These links are taken directly from the footnotes in the book – we have put them here for easy access when reading the book. It is best if they are viewed in the context of the chapter.

retrosuburbia.com/book/6-1 Egger et al Biomass heating in Upper Austria Green energy, green jobs available

retrosuburbia.com/book/6-7 Taylor et al Residues to revenues

retrosuburbia.com/book/6-9 Telford ‘Cooking and heating cleanly with wood’

shamic.com Shamic Sheetmetal

nectre.com Pecan Engineering

wiseliving.com.au ‘Wise Living Products’ brand

retrosuburbia.com/book/6-18 Wisner ‘Rocket Mass Heater Permitting’

pftas.com.au Pellet Fires Tasmania

retrosuburbia.com/book/6-22 ‘Pellet Fuel’, by the largest importer of pellet heaters, Pellet Fires Tasmania

retrosuburbia.com/book/6-23 Lambert Inorganic Constituents in Wood and Bark of NSW Forest Tree Species

7. Electricity: special energy for specific functions


Electricity is a very high quality form of energy that powers communications equipment, lighting, power tools and motors better than any other option, with zero pollution at the point of use. Where it is cheap and reliable, it can be easily degraded back to thermal energy to cook, heat water and space, and use in many other industrial processes. On the other hand electricity is energy expensive to create, complex to regulate and costly to store.

Because most renewable energy sources can create electricity more easily than they can be used to replace liquid or gas transport fuels, most renewable energy optimists see a bright, all-electric future. Reducing greenhouse gas emissions may be driving the shift to electricity powered by renewables, but few householders realise their food supply is a bigger source of greenhouse gas emissions than their household electricity use.

In this chapter

  • Managing demand
  • Autonomous or grid interactive
  • Solar access awareness
  • Other power options and substitutions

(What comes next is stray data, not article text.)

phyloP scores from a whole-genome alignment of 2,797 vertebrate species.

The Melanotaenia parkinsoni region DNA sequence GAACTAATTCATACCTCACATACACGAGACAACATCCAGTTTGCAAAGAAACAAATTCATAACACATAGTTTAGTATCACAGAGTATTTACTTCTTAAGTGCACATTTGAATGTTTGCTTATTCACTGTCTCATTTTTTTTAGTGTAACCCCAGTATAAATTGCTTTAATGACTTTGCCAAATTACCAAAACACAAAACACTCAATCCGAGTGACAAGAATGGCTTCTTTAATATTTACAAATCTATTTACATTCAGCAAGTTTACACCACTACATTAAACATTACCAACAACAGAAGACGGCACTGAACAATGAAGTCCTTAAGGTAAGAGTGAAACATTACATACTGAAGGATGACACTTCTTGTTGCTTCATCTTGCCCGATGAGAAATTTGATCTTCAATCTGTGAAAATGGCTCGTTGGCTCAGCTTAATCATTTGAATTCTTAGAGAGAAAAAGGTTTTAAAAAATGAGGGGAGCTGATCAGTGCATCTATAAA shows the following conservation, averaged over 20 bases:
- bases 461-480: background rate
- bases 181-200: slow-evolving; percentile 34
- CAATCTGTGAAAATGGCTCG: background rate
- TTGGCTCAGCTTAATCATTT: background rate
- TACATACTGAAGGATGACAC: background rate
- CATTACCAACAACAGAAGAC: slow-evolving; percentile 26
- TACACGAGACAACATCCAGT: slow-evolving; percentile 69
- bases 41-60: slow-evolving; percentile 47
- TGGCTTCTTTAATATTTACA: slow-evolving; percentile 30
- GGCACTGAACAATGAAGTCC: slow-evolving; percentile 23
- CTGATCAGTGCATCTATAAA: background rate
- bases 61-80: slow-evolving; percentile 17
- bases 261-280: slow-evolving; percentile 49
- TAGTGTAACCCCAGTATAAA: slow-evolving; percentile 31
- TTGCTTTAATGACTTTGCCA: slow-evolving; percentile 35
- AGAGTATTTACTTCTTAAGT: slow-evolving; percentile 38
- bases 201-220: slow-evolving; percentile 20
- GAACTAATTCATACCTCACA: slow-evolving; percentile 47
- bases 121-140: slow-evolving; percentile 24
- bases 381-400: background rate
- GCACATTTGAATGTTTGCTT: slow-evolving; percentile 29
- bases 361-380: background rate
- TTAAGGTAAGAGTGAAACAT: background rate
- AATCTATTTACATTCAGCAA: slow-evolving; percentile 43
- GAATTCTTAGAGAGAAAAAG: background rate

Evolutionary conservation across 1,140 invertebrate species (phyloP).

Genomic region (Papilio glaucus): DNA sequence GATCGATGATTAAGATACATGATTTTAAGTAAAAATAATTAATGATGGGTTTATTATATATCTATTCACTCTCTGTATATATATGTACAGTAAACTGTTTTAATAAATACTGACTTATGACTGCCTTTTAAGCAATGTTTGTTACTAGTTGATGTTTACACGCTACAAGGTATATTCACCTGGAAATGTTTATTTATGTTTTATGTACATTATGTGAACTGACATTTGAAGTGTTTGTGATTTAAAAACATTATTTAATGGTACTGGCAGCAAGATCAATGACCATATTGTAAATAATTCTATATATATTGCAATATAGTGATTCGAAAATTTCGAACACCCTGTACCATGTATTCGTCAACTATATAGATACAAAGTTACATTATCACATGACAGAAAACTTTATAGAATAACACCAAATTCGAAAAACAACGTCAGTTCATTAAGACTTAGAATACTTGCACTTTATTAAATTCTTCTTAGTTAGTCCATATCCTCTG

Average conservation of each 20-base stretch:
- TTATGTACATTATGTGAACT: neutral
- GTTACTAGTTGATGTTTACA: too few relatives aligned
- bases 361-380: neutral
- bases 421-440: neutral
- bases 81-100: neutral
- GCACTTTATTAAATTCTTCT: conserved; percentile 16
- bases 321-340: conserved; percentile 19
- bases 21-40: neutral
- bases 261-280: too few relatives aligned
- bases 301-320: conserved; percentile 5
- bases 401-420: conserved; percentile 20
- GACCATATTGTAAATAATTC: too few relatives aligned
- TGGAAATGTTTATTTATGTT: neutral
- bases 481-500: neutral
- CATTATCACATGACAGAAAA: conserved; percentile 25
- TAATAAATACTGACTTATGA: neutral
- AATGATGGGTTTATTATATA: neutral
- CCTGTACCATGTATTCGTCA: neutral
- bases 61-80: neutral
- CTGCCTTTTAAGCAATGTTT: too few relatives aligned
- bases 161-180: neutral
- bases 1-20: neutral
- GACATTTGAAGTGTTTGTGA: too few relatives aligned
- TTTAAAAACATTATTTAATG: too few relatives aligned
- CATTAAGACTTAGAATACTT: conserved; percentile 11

• High tech and low tech CHP
  • Vision


The CSIRO Home Energy Saving Handbook: how to save energy, save money and reduce your carbon footprint (by John Wright, Peter Osman & Peta Ashworth, 2009) is a comprehensive but easy-to-read overview of not just options for household electricity but reducing household energy use in general.


These links are taken directly from the footnotes in the book – we have put them here for easy access when reading the book. It is best if they are viewed in the context of the chapter.

retrosuburbia.com/book/7-5 Michael Mobbs’ ‘Lead acid vs lithium-ion battery comparison’, a review of current literature as a starting point for research

pvwatts.nrel.gov PVWatts® calculator covering factors involved in placement and usage of solar panels

okofen-e.com OkeFen Pellet Heating CHP

8. Water harvesting and storage


Water is even more essential to daily life than food, but most Australians take drinkable tap water for granted. Reticulated mains water that is notionally healthy to drink, available at pressure, in almost unlimited quantity 24/7/365 for a cost of $1–2 per kL is one of the services that defines Australia as a first world country. But the complex infrastructure and supply chains that maintain mains water will become increasingly vulnerable to interruption from a range of energy descent factors. Fortunately, harvesting and storage of water adequate for drinking purposes in low-density residential housing involves relatively simple and readily available technology that most people can install themselves.

Essential drinkable and potable water is a small fraction of total household water needs, but we can embrace opportunities to reduce demand simply by changing our behaviour: using compost toilets and reusing most household water for irrigation.

In this chapter

  • Calculating rainfall and runoff
  • Understanding and modelling water demand
  • Autonomous or not
  • Pros and cons of water sources
  • Rainwater harvesting and storage systems
  • Vision